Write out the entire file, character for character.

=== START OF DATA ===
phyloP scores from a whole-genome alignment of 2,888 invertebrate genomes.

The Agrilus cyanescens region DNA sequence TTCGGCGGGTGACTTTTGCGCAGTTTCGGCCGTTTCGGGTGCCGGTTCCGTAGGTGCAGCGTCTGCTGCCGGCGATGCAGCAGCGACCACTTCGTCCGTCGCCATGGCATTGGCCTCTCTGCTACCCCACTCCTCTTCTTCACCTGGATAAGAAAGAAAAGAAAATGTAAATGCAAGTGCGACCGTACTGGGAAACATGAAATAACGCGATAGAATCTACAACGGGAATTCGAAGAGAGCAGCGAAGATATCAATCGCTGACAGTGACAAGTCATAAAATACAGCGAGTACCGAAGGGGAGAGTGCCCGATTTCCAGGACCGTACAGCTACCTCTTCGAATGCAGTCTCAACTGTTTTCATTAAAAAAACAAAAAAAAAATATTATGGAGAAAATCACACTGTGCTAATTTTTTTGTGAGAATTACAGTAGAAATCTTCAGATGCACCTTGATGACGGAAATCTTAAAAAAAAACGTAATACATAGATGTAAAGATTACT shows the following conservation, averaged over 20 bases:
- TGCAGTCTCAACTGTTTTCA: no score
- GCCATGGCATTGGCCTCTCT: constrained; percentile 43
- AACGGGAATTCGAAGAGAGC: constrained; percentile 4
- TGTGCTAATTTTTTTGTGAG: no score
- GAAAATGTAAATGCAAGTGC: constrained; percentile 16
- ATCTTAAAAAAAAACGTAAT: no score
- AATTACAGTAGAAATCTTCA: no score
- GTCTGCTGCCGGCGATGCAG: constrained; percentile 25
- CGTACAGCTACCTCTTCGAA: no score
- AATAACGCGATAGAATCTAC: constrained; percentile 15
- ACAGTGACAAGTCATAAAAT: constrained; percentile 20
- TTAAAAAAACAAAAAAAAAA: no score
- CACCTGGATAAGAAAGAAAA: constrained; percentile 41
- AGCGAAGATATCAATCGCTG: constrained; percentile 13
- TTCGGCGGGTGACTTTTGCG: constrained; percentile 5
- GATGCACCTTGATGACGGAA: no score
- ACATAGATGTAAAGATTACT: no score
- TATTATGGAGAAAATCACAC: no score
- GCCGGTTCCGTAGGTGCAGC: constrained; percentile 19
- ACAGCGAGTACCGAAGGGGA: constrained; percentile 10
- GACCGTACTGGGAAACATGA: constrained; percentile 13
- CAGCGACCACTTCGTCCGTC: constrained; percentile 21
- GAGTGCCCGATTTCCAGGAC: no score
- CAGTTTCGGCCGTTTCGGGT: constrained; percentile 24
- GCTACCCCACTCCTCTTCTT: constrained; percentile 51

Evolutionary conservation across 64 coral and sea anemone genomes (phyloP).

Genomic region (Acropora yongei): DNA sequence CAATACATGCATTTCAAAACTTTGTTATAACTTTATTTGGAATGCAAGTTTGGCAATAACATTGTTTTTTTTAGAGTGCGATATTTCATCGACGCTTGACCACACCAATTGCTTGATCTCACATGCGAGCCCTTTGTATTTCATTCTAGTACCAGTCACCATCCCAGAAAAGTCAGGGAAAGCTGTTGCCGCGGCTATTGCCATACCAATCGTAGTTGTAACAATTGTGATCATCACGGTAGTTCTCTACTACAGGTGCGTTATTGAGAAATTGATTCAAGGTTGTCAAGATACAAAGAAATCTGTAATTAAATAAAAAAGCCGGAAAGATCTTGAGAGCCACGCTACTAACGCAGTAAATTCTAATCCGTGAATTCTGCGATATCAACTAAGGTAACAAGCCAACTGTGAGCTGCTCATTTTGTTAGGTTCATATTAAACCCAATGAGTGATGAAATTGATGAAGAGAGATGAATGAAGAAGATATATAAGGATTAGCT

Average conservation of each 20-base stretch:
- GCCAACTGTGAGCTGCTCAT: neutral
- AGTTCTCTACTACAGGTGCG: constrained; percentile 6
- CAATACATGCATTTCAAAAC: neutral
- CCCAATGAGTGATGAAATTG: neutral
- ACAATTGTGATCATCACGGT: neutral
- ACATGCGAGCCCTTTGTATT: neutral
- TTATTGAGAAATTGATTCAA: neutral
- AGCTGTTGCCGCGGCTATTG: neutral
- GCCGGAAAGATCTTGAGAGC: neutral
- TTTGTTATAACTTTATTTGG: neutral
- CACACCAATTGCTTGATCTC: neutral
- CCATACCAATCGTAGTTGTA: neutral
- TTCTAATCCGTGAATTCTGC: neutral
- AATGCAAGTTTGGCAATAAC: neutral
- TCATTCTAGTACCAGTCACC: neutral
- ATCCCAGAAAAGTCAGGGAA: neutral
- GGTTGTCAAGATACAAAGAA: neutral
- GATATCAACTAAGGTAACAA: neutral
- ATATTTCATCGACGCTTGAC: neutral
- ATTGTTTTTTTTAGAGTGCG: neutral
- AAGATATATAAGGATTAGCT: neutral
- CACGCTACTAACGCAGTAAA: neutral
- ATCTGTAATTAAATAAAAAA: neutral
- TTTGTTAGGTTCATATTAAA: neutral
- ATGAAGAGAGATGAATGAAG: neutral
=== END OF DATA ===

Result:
phyloP scores from a whole-genome alignment of 2,888 invertebrate genomes.

The Agrilus cyanescens region DNA sequence TTCGGCGGGTGACTTTTGCGCAGTTTCGGCCGTTTCGGGTGCCGGTTCCGTAGGTGCAGCGTCTGCTGCCGGCGATGCAGCAGCGACCACTTCGTCCGTCGCCATGGCATTGGCCTCTCTGCTACCCCACTCCTCTTCTTCACCTGGATAAGAAAGAAAAGAAAATGTAAATGCAAGTGCGACCGTACTGGGAAACATGAAATAACGCGATAGAATCTACAACGGGAATTCGAAGAGAGCAGCGAAGATATCAATCGCTGACAGTGACAAGTCATAAAATACAGCGAGTACCGAAGGGGAGAGTGCCCGATTTCCAGGACCGTACAGCTACCTCTTCGAATGCAGTCTCAACTGTTTTCATTAAAAAAACAAAAAAAAAATATTATGGAGAAAATCACACTGTGCTAATTTTTTTGTGAGAATTACAGTAGAAATCTTCAGATGCACCTTGATGACGGAAATCTTAAAAAAAAACGTAATACATAGATGTAAAGATTACT shows the following conservation, averaged over 20 bases:
- TGCAGTCTCAACTGTTTTCA: no score
- GCCATGGCATTGGCCTCTCT: constrained; percentile 43
- AACGGGAATTCGAAGAGAGC: constrained; percentile 4
- TGTGCTAATTTTTTTGTGAG: no score
- GAAAATGTAAATGCAAGTGC: constrained; percentile 16
- ATCTTAAAAAAAAACGTAAT: no score
- AATTACAGTAGAAATCTTCA: no score
- GTCTGCTGCCGGCGATGCAG: constrained; percentile 25
- CGTACAGCTACCTCTTCGAA: no score
- AATAACGCGATAGAATCTAC: constrained; percentile 15
- ACAGTGACAAGTCATAAAAT: constrained; percentile 20
- TTAAAAAAACAAAAAAAAAA: no score
- CACCTGGATAAGAAAGAAAA: constrained; percentile 41
- AGCGAAGATATCAATCGCTG: constrained; percentile 13
- TTCGGCGGGTGACTTTTGCG: constrained; percentile 5
- GATGCACCTTGATGACGGAA: no score
- ACATAGATGTAAAGATTACT: no score
- TATTATGGAGAAAATCACAC: no score
- GCCGGTTCCGTAGGTGCAGC: constrained; percentile 19
- ACAGCGAGTACCGAAGGGGA: constrained; percentile 10
- GACCGTACTGGGAAACATGA: constrained; percentile 13
- CAGCGACCACTTCGTCCGTC: constrained; percentile 21
- GAGTGCCCGATTTCCAGGAC: no score
- CAGTTTCGGCCGTTTCGGGT: constrained; percentile 24
- GCTACCCCACTCCTCTTCTT: constrained; percentile 51

Evolutionary conservation across 64 coral and sea anemone genomes (phyloP).

Genomic region (Acropora yongei): DNA sequence CAATACATGCATTTCAAAACTTTGTTATAACTTTATTTGGAATGCAAGTTTGGCAATAACATTGTTTTTTTTAGAGTGCGATATTTCATCGACGCTTGACCACACCAATTGCTTGATCTCACATGCGAGCCCTTTGTATTTCATTCTAGTACCAGTCACCATCCCAGAAAAGTCAGGGAAAGCTGTTGCCGCGGCTATTGCCATACCAATCGTAGTTGTAACAATTGTGATCATCACGGTAGTTCTCTACTACAGGTGCGTTATTGAGAAATTGATTCAAGGTTGTCAAGATACAAAGAAATCTGTAATTAAATAAAAAAGCCGGAAAGATCTTGAGAGCCACGCTACTAACGCAGTAAATTCTAATCCGTGAATTCTGCGATATCAACTAAGGTAACAAGCCAACTGTGAGCTGCTCATTTTGTTAGGTTCATATTAAACCCAATGAGTGATGAAATTGATGAAGAGAGATGAATGAAGAAGATATATAAGGATTAGCT

Average conservation of each 20-base stretch:
- GCCAACTGTGAGCTGCTCAT: neutral
- AGTTCTCTACTACAGGTGCG: constrained; percentile 6
- CAATACATGCATTTCAAAAC: neutral
- CCCAATGAGTGATGAAATTG: neutral
- ACAATTGTGATCATCACGGT: neutral
- ACATGCGAGCCCTTTGTATT: neutral
- TTATTGAGAAATTGATTCAA: neutral
- AGCTGTTGCCGCGGCTATTG: neutral
- GCCGGAAAGATCTTGAGAGC: neutral
- TTTGTTATAACTTTATTTGG: neutral
- CACACCAATTGCTTGATCTC: neutral
- CCATACCAATCGTAGTTGTA: neutral
- TTCTAATCCGTGAATTCTGC: neutral
- AATGCAAGTTTGGCAATAAC: neutral
- TCATTCTAGTACCAGTCACC: neutral
- ATCCCAGAAAAGTCAGGGAA: neutral
- GGTTGTCAAGATACAAAGAA: neutral
- GATATCAACTAAGGTAACAA: neutral
- ATATTTCATCGACGCTTGAC: neutral
- ATTGTTTTTTTTAGAGTGCG: neutral
- AAGATATATAAGGATTAGCT: neutral
- CACGCTACTAACGCAGTAAA: neutral
- ATCTGTAATTAAATAAAAAA: neutral
- TTTGTTAGGTTCATATTAAA: neutral
- ATGAAGAGAGATGAATGAAG: neutral